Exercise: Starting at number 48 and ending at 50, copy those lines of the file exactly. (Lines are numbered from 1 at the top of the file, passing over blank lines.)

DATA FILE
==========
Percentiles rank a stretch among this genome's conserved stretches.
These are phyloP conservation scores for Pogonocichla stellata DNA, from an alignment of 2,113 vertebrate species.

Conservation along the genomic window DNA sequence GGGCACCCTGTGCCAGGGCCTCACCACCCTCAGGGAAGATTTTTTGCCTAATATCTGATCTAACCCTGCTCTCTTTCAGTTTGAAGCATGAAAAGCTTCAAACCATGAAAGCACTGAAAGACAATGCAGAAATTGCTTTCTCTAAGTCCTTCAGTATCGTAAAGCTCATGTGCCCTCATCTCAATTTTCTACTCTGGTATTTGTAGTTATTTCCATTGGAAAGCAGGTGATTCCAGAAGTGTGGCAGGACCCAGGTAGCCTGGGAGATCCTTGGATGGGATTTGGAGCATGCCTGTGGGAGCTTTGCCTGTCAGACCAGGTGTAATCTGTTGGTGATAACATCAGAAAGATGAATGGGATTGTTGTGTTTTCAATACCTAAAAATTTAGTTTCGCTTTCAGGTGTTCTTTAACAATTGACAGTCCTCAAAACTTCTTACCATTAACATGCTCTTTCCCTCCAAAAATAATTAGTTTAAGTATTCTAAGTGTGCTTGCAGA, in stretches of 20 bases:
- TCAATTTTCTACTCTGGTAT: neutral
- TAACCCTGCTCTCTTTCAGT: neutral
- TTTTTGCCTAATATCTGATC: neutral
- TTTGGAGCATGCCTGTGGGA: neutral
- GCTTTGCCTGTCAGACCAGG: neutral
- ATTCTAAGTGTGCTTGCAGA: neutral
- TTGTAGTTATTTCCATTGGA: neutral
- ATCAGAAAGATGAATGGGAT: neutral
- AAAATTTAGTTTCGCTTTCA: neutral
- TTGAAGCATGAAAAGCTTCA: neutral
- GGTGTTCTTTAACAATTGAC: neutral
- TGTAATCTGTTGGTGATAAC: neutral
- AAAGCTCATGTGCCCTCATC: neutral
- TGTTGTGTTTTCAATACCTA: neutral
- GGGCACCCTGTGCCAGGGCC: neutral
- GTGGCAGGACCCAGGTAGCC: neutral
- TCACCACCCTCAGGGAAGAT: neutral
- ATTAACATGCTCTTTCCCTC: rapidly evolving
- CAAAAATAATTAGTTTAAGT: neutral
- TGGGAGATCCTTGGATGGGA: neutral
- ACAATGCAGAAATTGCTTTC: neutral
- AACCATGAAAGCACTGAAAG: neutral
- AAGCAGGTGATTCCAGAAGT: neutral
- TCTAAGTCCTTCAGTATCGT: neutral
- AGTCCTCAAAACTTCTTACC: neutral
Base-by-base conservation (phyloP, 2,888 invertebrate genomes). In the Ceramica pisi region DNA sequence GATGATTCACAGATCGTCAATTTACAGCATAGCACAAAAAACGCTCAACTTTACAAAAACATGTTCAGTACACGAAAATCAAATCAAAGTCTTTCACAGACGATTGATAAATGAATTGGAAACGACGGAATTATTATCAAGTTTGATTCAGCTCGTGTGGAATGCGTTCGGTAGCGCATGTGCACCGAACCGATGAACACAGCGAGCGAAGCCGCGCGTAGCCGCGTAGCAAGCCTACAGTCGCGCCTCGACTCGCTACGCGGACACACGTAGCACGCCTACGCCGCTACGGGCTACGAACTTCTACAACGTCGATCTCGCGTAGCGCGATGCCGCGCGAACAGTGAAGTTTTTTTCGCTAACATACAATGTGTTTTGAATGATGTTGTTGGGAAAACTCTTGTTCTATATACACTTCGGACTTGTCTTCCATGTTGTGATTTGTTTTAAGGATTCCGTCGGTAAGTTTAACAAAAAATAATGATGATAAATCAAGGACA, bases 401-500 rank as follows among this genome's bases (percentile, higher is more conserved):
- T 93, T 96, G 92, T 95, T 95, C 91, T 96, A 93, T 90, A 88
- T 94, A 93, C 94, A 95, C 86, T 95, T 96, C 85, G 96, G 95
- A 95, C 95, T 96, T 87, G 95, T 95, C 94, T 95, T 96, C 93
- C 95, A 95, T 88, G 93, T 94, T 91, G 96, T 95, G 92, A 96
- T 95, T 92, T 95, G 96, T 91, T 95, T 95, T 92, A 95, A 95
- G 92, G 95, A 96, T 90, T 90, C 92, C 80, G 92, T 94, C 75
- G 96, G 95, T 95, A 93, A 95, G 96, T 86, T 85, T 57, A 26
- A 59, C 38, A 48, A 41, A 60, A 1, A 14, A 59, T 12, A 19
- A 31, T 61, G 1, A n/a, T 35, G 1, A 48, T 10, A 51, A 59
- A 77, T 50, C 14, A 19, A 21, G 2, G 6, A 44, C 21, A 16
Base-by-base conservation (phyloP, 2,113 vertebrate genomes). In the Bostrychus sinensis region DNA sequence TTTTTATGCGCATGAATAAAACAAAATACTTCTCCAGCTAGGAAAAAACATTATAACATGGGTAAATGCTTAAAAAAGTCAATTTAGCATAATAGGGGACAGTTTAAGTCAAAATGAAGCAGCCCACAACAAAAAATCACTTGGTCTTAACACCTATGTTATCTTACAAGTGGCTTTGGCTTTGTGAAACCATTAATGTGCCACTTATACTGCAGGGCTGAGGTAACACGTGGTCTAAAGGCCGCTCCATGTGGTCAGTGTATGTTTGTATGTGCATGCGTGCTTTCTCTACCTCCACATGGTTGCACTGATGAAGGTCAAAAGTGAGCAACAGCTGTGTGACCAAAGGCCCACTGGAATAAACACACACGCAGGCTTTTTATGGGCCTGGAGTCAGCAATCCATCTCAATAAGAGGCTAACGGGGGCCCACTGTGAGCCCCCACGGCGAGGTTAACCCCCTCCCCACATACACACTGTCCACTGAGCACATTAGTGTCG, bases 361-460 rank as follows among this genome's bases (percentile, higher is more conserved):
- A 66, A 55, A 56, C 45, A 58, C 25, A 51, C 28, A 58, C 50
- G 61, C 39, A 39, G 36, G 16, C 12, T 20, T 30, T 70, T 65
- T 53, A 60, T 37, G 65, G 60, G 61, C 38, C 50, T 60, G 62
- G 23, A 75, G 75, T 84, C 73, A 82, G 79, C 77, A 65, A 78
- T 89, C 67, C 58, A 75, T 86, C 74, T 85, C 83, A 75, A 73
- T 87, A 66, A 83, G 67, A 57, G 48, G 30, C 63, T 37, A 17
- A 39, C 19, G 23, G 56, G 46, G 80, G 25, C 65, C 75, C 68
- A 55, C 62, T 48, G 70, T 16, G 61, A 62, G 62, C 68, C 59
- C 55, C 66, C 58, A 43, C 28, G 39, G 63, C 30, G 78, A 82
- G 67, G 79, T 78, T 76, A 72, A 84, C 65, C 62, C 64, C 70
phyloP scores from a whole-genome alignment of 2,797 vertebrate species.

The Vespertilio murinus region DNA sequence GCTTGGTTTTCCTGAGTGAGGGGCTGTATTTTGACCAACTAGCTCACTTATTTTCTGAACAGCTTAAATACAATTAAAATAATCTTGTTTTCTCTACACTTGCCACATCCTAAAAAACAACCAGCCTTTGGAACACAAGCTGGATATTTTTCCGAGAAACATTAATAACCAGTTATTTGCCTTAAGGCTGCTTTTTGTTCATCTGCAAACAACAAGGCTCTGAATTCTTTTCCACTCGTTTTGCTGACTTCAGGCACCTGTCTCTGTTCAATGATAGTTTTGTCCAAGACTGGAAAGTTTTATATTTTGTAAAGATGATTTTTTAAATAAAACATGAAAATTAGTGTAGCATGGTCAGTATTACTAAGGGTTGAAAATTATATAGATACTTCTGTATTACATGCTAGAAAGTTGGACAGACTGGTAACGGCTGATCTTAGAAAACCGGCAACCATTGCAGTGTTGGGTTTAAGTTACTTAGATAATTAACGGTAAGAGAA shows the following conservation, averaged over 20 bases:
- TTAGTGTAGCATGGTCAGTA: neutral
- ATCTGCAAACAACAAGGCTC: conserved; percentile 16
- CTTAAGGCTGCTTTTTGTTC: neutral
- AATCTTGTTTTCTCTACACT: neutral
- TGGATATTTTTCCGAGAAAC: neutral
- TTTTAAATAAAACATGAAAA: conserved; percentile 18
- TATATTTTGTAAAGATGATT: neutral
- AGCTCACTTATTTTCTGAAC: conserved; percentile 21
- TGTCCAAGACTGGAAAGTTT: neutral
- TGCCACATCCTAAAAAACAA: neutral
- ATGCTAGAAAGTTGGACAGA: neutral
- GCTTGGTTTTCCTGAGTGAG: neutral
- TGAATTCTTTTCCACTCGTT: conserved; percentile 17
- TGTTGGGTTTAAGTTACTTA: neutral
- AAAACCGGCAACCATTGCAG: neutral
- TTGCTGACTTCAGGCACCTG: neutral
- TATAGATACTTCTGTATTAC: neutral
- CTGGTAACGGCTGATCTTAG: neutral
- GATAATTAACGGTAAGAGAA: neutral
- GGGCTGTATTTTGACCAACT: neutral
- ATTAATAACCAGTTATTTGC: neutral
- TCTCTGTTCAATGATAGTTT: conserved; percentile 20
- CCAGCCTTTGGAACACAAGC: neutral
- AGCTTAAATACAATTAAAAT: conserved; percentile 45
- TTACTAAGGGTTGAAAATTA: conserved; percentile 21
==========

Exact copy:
- A 55, C 62, T 48, G 70, T 16, G 61, A 62, G 62, C 68, C 59
- C 55, C 66, C 58, A 43, C 28, G 39, G 63, C 30, G 78, A 82
- G 67, G 79, T 78, T 76, A 72, A 84, C 65, C 62, C 64, C 70